A plurality of the individual verge members 1 are telescoped one within the other and are secured for example by means of a nail 13 passing through a fixing hole 14 (FIG. 1) and into a tile batten 15. The planar portion 2 of one member 1 is located behind the lug 7 of an adjacent member. It will be appreciated that the height h2 must be less than height h3 (FIG. 1) to enable correct telescopic engagement. The taper of the portion 2 is such that the bottom surface 16 of the verge system is generally even, and is parallel to the lower edge of the fascia 11.
In the channel 5 of each member 1 is received the edge of a tile 8, with the flanges 3 and 4 bearing down on the upper and lower surfaces of the tile. The flanges extend only over the interlocking region 9 of each tile 8. Such regions may be standard for a variety of tiles, so that the precise tile profile need not interfere with correct tile/verge member engagement. If desired, suitable filler elements (not shown) could be used to make the top or bottom surface of the tile region 9 flush with flange 4, as applicable.
With the above described arrangement, water is substantially prevented from entering the verge structure. Any water blown across a tile 8, which might enter a channel 5 will flow down onto the upper surface of the next verge member. In this manner, the water can flow down to an eaves gutter.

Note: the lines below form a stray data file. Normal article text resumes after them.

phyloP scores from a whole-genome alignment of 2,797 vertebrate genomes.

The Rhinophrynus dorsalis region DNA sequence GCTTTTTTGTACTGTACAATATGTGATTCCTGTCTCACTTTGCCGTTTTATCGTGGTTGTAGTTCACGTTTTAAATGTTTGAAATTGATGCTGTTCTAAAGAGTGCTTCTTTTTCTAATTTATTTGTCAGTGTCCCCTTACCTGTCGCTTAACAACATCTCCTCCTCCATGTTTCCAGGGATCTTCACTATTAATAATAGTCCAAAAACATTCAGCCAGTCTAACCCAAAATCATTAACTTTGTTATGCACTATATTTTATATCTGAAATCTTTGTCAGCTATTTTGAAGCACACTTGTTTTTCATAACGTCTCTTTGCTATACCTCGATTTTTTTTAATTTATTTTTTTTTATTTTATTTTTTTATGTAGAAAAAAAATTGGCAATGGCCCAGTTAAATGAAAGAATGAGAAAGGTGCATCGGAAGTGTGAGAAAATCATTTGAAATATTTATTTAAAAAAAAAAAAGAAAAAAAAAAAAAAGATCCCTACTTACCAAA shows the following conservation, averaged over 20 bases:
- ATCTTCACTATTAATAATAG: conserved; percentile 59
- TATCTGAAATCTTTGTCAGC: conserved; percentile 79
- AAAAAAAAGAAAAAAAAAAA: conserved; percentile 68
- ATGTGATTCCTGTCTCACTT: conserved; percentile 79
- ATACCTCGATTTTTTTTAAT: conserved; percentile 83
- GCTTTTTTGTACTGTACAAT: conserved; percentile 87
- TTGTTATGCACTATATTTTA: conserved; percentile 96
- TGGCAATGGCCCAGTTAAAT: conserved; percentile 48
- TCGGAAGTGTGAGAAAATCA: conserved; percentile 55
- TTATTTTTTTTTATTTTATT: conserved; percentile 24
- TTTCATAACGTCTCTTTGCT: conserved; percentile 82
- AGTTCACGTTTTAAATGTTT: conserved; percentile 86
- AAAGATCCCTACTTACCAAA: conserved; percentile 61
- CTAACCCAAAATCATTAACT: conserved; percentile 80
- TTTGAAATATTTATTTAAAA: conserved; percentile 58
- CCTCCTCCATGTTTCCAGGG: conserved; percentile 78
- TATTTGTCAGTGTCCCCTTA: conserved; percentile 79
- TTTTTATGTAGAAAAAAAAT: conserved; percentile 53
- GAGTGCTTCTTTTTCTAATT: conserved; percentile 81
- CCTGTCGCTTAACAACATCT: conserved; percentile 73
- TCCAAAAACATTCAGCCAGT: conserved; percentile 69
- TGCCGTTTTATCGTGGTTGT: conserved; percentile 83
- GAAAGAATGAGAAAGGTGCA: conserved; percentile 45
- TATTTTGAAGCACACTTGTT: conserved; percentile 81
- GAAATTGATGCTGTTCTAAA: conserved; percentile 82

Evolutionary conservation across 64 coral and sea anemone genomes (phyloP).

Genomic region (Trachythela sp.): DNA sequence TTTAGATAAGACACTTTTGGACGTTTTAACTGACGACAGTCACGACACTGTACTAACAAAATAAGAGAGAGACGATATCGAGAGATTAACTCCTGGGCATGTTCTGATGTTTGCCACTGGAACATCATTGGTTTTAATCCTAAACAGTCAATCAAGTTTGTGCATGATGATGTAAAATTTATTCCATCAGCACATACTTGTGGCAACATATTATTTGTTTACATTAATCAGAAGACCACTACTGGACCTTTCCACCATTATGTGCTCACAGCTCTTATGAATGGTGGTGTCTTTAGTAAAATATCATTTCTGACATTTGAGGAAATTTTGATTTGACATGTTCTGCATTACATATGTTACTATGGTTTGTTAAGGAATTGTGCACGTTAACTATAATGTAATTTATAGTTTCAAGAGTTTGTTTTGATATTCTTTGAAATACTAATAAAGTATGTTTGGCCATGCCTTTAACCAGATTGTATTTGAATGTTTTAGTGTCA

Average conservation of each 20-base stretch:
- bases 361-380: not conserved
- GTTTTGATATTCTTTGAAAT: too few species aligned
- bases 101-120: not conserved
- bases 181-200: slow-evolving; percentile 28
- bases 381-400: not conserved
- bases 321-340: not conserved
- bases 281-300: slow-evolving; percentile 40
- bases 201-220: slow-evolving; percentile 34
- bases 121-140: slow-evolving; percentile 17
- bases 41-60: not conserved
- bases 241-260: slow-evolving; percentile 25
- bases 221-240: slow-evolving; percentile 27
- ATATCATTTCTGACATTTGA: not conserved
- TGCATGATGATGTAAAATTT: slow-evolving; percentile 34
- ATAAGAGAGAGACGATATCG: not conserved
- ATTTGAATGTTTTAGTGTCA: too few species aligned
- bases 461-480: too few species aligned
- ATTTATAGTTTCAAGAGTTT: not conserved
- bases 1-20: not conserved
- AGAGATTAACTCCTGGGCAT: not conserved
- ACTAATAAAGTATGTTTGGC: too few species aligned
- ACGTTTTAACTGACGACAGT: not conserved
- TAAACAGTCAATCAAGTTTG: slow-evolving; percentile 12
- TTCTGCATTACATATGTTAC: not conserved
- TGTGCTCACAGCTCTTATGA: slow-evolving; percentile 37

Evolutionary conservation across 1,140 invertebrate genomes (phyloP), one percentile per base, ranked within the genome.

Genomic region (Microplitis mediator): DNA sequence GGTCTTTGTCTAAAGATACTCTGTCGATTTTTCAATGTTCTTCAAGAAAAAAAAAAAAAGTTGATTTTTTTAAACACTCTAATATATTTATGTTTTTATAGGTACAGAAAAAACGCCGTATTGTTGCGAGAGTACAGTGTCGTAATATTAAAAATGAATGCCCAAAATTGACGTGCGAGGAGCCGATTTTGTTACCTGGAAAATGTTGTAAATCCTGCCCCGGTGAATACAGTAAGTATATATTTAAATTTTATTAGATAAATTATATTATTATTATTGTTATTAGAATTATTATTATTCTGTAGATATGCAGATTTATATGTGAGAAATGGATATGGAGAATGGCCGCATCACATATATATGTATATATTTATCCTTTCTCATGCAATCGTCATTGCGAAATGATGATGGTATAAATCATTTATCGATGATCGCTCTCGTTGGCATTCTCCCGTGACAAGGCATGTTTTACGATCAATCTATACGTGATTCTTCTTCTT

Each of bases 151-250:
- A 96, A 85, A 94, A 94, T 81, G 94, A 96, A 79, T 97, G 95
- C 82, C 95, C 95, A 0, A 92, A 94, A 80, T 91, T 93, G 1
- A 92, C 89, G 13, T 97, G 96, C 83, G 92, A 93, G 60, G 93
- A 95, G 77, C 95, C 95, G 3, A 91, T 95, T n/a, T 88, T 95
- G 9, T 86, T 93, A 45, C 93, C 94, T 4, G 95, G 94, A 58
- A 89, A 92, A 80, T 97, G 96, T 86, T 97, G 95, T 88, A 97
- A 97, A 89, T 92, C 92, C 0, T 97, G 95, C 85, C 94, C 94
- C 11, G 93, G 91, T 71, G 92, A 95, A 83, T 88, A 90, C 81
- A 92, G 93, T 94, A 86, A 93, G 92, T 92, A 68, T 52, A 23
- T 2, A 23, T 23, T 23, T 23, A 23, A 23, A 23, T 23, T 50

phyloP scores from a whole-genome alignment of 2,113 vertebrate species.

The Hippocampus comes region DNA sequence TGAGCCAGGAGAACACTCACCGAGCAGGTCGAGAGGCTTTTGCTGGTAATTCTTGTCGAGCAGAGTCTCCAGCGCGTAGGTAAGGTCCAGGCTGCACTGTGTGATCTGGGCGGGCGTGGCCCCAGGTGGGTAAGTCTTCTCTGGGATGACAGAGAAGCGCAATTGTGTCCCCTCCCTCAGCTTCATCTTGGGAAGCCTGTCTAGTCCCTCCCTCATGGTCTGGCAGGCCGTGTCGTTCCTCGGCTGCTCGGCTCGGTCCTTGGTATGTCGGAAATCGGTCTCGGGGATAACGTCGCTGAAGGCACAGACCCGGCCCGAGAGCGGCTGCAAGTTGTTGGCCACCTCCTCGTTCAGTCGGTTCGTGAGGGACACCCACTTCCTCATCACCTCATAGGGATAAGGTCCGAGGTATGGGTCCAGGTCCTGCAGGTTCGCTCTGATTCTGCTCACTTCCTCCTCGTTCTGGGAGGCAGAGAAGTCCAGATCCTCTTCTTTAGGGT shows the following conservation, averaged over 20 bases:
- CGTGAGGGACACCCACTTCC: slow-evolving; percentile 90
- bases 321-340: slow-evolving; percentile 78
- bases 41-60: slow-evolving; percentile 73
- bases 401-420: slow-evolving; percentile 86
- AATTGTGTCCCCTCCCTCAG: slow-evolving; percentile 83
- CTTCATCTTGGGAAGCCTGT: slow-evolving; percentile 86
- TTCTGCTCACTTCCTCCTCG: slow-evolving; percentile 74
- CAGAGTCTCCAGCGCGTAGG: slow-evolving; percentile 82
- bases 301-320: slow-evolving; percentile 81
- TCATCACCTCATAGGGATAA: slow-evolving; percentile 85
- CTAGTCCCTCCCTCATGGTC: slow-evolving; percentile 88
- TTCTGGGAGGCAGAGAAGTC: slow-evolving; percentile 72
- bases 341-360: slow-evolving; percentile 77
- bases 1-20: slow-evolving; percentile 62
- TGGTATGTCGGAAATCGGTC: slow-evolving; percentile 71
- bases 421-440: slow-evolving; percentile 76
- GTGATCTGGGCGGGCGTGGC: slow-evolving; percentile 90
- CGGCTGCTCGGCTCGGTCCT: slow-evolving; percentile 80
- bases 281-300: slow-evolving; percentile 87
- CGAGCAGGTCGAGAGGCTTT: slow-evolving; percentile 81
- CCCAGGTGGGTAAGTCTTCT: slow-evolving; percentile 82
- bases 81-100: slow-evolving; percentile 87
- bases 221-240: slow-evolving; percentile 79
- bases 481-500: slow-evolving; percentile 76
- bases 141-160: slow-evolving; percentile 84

Referring now to FIG. 3, there is shown a soaker member 17, comprising a planar portion 18 which tapers in height, h4 being greater than h5. Along the lower edge of the portion 18 is a flange 19, and parallel to this is a second flange 20, the flanges 19 and 20 defining a channel 21 extending along the member 17.
FIG. 4 shows a number of such soaker members employed in a roof soaker system. In this arrangement, a plurality of tiles 8 abut against a chimney stack 22. Along the stack 22 are secured a plurality of members 17, in overlapping relationship, by means of e.g. nails such as 23 passing through holes 24 (FIG. 3) and into a tile batten 15. The presence of nails 23 does not interfere with the engagement of a tile nib over the batten 15.
In a manner analogous to that used in the verge system of FIG. 2, interlocking regions 9 of the tiles 8 are received in channels 21 of the soaker members 17. Once again therefore, there is effective weathering of the edges of the tiles, water being substantially prevented from entering the soaker structure, and water which might enter a channel 21 will flow down onto the next soaker member and will stay at a level such that it can flow to an eaves gutter. To weather the upper edges of the members 17, flashing 25, e.g. of lead sheet, is provided. The taper of the portion 18 of each member 17 is such that a level upper surface 26 of the soaker system can be obtained with a reasonable degree of overlap of adjacent members.